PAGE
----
I have always been drawn to music, every genre (in my opinion) has a place, every form of music can conjure up different emotions, taking the listener back to a time in their lives - or music can take someone into the future, psyching them up for what is to come: I do this a lot with music before a big run, although I rarely listen to music while running these days. 

In the past year or so, my eyes (and ears) have been opening to the vast world of podcasts. I listen to them primarily while driving or walking my mile commute to or from work. Many have heard of the ultra-endurance athlete and his accomplishments through his memoir Finding Ultra; Rich Roll has one of the most incredible journeys of transformation that I have ever read. 

Upon being introduced to his book, I found the Rich Roll Podcast to be highly influential with guests such as medical doctors, dieticians, mountain adventurers, endurance athletes, public figures, basically anyone who promotes all-around well-being. 

Of course, I cannot mention “influential” without thinking of Scott Jurek. I live 2.5 miles from the Appalachian Trail and became deeply touched by Jurek’s book North, where he recounts his 2,178 mile adventure, shattering the speed-record for the long distance hiking trail. 

There is a picture of Jurek in the back of the book running across a ledge; I frequent this same ledge at least once each month and every time I do, I cannot help but dig up this image and in doing so... reminds me of what amazing souls have come before me and graced these rocks with their energy. 

These two men (there are SO many more to mention!) remind me that a person can transform and crawl their way out of any rut and accomplish incredible feats... feats that friends and family may say are a waste of time - to not give up, and see your idea through to fruition, one never knows what will come from trying something new.. we cannot know, I suppose, until we try!

Where’s your next adventure?

Typically each year, Ciara and I try to have one decently big adventure - big in any sense of the word: the amount of planning and logistics required, food to prepare, travel required to access trailheads, difficulty to accomplish - many factors go into how we choose to prioritize our “to-do” list.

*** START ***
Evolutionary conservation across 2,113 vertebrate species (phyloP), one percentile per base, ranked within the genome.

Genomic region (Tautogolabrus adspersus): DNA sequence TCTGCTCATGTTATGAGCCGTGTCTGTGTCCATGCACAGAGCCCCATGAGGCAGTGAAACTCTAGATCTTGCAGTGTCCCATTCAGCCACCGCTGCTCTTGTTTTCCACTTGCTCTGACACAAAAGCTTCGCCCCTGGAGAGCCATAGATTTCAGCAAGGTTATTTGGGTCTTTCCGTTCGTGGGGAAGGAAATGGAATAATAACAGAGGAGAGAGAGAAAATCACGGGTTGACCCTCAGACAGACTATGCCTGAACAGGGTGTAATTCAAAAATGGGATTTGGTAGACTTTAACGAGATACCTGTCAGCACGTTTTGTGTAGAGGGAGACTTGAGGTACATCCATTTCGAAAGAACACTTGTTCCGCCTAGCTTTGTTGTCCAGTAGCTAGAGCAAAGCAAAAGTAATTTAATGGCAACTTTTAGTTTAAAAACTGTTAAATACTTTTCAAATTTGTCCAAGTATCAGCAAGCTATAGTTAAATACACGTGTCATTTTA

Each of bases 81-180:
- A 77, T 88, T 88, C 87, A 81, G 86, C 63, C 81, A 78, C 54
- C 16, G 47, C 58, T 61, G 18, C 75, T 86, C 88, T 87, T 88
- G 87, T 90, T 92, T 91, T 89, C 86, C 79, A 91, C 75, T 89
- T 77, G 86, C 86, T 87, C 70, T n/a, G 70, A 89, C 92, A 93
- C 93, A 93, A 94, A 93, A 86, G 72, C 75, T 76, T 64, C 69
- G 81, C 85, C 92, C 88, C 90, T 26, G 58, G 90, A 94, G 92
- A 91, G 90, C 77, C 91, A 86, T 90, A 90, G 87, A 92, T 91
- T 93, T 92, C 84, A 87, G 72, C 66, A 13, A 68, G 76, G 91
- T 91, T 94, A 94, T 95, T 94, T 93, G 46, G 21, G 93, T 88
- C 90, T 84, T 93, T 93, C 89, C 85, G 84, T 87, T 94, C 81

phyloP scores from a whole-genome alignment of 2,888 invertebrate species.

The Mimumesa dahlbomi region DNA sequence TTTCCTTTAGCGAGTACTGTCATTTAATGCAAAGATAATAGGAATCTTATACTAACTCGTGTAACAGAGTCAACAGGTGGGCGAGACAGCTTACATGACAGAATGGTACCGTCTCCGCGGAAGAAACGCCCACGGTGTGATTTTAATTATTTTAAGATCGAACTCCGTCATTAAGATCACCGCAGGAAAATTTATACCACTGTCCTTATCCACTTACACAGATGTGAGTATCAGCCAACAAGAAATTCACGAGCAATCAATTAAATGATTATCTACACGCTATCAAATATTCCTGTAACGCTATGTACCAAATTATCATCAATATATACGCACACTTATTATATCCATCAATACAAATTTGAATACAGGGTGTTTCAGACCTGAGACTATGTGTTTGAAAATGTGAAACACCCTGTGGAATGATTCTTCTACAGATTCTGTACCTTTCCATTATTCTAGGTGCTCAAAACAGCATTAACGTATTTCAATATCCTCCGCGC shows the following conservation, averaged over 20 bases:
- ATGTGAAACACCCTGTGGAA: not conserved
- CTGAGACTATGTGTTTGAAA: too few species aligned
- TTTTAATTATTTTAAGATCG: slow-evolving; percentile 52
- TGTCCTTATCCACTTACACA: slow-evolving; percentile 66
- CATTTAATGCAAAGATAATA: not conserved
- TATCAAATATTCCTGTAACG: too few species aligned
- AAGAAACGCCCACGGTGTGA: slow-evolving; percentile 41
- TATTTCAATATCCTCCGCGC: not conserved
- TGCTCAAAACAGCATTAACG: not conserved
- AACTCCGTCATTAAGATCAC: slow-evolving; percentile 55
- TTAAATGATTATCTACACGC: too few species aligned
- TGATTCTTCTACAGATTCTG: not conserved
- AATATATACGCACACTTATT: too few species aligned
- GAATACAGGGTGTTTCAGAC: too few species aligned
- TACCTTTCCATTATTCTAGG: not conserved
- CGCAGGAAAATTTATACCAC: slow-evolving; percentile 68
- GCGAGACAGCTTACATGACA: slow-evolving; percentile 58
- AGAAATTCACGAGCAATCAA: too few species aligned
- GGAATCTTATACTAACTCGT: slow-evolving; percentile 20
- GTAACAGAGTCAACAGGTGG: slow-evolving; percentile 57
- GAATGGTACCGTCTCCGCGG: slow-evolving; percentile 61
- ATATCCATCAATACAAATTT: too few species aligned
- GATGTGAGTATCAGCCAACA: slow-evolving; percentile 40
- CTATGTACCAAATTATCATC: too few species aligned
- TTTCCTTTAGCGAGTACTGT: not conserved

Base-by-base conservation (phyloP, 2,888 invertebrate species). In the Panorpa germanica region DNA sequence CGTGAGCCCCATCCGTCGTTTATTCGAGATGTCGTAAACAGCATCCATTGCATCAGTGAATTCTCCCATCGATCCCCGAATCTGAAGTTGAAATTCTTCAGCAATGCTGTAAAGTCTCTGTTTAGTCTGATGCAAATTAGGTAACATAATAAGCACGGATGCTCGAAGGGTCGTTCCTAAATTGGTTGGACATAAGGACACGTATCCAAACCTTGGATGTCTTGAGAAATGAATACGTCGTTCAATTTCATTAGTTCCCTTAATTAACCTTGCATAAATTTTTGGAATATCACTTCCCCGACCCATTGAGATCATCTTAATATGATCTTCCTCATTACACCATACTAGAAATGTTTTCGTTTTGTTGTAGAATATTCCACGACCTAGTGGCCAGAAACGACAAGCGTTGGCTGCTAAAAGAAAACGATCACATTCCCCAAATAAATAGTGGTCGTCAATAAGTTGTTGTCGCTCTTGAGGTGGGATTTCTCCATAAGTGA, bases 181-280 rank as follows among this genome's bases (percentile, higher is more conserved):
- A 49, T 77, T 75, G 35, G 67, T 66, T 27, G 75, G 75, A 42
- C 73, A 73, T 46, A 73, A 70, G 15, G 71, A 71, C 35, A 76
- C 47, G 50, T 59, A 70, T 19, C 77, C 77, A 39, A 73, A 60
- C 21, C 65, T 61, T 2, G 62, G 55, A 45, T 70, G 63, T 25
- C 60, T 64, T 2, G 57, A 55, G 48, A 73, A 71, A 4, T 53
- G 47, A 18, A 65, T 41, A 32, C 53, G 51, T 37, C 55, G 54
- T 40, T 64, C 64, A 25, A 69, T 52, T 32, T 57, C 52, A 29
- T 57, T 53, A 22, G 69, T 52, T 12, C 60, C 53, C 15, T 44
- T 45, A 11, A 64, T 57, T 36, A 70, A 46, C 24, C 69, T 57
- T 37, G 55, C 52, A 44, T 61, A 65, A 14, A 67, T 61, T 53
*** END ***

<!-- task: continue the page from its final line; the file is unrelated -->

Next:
This year for 2020 we have decided on an adventure that both of us have longed to attempt, dreamt of, and watched documentaries of, drooling over the rugged miles all the while! The Long Trail and all of its ~274 miles is more or less in our backyard (as compared to the Pacific Crest Trail that brings up a steep #2 on our ‘to-do’ list!). 

During 2019, our bigger adventure took us back to the Adirondack mountains for a (advertised 130mi, my GPS watch tracked 153mi with trail re-routes, flooding, bushwhacking..) nine-day thru hike of the Northville Placid Trail.

Mount Madison, Presidential Traverse, 2018
[Mount Madison, Presidential Traverse, 2018]

With this adventure, we became deeply hooked and adored all aspects of the trail lifestyle. The ability to carry everything one needs for weeks away from society is an incredible feeling, and one that we immediately missed the instant that our transport picked us up from the northern terminus. 

This year we again plan on dehydrating and creating all of our own plant-based meals and energy bars - much cheaper than buying ‘off the shelf’ backpacking meals, plus we both enjoy knowing/seeing how we fuel our bodies!

Erik & Ciara, May 2019, Northern Terminus - Northville Placid Trail, Adirondacks, NY; Nine days, 153 miles
[Erik & Ciara, May 2019, Northern Terminus - Northville Placid Trail, Adirondacks, NY; Nine days, 153 miles]

This year we are planning on allowing ourselves at least one “zero-day”, a day of no, or next-to-no travel, if we find a lean-to on a lake or somewhere nice that we would like to stay and relax, we will allot time for that, or perhaps if the weather is crummy, we can take a day to lay around journalling, reading, planning our next moves over our topographic maps or just stretching and meditating! 

Follow along our journey either on our blog: - or on Instagram @ehamilton9481 and @ciaragroesbeck

Where can others learn more about you?

Curious about fueling your body with plant-based ingredients? Want to run a marathon... Or further but don’t know where to start? Do you want to experience the freedom of the mountains? 

Instagram - @ehamilton9481

Email -

Blog/website -

Erik Hamilton Signature